Joint Infection Risk and Other 2011 Sports Medicine Studies

Joint Infection Risk and Other 2011 Sports Medicine Studies

Key findings of the study were that using needles larger than 18 gauge, reusing needles, and clipping the hair over the joint with either a razor or clippers before injections increased the risk of contaminating the joint with debris or hair.

Photo: Harry Werner, VMD

Thousands of scientific articles are published each year in veterinary journals. Most of us wouldn't dream of sifting through even a fraction of these, thoughtfully assessing the quality of the study, and deciphering what the results mean for "real" horses. Luckily, veterinary surgeons Sue Dyson, PhD, FRCVS, and Michael Ross, DVM, Dipl. ACVS, aren't as easily daunted as the rest of us!

At the 2011 Florida Association of Equine Practitioner's Annual Promoting Excellence in the Southeast Convention, held Sept. 29-Oct. 2 in Amelia Island, Fla., Dyson (head of Clinical Orthopaedics at the Animal Health Trust in Newmarket) and Ross (professor of surgery of the University of Pennsylvania's New Bolton Center) presented and critically analyzed a handful of the most clinically relevant literature in the field of equine sports medicine.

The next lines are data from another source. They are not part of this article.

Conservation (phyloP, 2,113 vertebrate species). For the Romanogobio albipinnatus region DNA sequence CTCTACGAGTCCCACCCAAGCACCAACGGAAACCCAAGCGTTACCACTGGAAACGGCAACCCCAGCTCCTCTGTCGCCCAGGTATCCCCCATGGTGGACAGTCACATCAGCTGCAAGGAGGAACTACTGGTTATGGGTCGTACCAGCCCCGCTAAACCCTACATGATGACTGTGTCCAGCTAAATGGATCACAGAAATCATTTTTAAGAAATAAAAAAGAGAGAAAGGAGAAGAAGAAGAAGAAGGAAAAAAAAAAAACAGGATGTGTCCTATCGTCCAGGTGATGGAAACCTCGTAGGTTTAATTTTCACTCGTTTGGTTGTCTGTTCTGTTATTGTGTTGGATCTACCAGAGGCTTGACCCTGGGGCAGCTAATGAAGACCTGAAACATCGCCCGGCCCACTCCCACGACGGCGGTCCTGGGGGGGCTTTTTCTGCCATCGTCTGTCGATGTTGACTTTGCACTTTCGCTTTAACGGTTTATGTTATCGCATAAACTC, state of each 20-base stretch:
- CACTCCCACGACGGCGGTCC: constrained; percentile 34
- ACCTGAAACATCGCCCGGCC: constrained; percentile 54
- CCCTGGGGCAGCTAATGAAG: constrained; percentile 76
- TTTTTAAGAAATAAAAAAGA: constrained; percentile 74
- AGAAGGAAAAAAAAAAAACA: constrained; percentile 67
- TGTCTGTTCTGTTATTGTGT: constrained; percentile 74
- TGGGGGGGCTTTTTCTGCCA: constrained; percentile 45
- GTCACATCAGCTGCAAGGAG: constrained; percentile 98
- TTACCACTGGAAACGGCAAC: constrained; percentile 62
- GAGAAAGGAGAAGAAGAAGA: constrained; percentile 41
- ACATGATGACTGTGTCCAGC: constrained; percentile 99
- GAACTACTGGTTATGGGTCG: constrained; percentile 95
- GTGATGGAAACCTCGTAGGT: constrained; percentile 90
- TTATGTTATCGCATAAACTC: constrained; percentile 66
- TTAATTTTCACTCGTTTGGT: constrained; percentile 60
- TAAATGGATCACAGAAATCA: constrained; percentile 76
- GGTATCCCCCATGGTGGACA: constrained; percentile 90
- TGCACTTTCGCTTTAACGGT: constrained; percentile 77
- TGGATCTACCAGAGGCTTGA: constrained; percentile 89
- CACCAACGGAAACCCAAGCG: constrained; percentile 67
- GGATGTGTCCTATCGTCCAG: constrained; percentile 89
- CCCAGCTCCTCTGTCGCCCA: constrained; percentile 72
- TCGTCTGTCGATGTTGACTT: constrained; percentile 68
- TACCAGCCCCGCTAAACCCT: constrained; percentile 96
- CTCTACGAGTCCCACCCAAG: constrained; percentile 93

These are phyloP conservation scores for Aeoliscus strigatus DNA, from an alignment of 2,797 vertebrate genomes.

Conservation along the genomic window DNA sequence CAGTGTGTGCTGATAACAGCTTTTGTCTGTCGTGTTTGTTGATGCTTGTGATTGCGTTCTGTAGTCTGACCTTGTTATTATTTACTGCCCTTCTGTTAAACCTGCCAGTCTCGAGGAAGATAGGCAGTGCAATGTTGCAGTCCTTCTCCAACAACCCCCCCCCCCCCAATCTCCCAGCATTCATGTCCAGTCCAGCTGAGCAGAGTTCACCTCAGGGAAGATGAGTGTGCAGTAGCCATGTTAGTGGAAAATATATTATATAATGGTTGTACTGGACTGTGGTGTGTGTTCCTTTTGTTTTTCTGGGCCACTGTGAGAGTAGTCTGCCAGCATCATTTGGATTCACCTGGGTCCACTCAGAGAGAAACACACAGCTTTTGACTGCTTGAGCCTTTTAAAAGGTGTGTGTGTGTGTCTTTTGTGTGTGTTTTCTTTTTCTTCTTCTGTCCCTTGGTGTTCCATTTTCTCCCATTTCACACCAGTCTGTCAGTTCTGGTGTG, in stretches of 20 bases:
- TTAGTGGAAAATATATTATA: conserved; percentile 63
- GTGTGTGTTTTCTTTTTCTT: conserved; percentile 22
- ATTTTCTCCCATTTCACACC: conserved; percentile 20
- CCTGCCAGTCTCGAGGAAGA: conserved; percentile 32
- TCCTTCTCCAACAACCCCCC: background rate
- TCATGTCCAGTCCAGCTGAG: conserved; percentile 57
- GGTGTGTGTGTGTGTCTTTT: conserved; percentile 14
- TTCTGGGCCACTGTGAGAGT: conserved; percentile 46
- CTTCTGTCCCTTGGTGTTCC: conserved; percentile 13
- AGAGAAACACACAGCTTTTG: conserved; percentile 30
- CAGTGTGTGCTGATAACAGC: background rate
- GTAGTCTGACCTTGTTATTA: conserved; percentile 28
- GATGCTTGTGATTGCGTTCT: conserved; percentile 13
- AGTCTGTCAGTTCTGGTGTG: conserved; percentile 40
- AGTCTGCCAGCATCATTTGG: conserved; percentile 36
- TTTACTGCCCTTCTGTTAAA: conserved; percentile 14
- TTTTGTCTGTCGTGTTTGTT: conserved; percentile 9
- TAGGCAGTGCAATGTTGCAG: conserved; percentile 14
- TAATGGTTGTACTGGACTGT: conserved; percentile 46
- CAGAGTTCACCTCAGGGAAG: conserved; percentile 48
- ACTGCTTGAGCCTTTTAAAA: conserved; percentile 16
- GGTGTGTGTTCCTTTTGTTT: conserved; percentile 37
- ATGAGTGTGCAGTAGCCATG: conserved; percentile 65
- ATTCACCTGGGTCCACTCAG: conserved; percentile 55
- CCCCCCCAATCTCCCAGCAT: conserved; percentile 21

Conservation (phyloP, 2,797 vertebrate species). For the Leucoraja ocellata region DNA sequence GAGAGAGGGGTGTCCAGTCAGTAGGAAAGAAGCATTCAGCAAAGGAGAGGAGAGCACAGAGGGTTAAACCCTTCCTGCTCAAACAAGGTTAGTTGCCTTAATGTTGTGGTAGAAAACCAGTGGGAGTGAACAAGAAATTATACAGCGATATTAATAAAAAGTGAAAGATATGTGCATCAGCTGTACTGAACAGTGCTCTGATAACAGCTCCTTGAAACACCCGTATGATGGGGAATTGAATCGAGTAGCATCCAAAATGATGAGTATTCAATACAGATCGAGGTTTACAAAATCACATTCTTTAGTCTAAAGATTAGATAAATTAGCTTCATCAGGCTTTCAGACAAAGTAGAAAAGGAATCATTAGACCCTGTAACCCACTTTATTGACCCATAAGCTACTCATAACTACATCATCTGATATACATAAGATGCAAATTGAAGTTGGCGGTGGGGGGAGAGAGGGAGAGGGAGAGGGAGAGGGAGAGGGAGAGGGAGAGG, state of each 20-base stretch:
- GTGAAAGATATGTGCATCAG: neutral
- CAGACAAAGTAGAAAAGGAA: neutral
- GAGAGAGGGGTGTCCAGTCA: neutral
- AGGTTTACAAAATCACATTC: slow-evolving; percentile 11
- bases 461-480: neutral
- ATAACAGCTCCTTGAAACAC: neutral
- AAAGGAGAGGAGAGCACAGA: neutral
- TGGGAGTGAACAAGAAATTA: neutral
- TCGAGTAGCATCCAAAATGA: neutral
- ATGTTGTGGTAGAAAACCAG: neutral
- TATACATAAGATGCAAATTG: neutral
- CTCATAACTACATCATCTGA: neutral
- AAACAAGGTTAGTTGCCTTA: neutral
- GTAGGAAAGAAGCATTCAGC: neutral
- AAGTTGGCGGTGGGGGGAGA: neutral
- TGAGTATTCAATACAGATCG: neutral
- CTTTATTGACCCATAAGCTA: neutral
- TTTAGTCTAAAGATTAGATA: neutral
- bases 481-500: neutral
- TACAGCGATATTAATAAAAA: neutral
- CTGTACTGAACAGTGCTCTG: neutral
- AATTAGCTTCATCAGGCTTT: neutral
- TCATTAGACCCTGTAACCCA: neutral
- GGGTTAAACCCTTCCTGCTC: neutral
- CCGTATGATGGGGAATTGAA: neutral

One of the most clinically relevant studies presented during the news hour evaluated the effects of needle size, speed of needle insertion, and clipping hair on debris inside the joint following an injection.

"The study was prompted by the surgeon's observing hair and debris during arthroscopic surgeries," explained Ross. "In total, 1,260 needles were analyzed for hair and tissue contamination."

Key findings of the study were that using needles larger than 18 gauge, reusing needles, and clipping the hair over the joint with either a razor or clippers before injections increased the risk of contaminating the joint with debris or hair. Speed of needle insertion did not appear to have any affect.

"The researchers also noted that letting synovial fluid (that lubricates the joint) drip from the needle or aspirating the fluid prior to injecting the medication might be good practice," relayed Ross.

After presenting the authors' data and recommendations, Ross and Dyson pointed out that the overall risk of a horse actually developing a joint infection after an injection is not known.

"In people the risk is very low--only approximately 0.037%," Ross noted. "Because tissue and hair were commonly put into the joint in this study, I question their importance in the subsequent development of infection."

Still, veterinarians agree that joint injections can lead to serious, career-threatening infections and they advise making every effort to minimize the chance of repercussions.

Other frequently covered topics at the news hour, some of which have previously been covered by TheHorse.com, included:

About the Author

Stacey Oke, DVM, MSc

Stacey Oke, MSc, DVM, is a practicing veterinarian and freelance medical writer and editor. She is interested in both large and small animals, as well as complementary and alternative medicine. Since 2005, she's worked as a research consultant for nutritional supplement companies, assisted physicians and veterinarians in publishing research articles and textbooks, and written for a number of educational magazines and websites.

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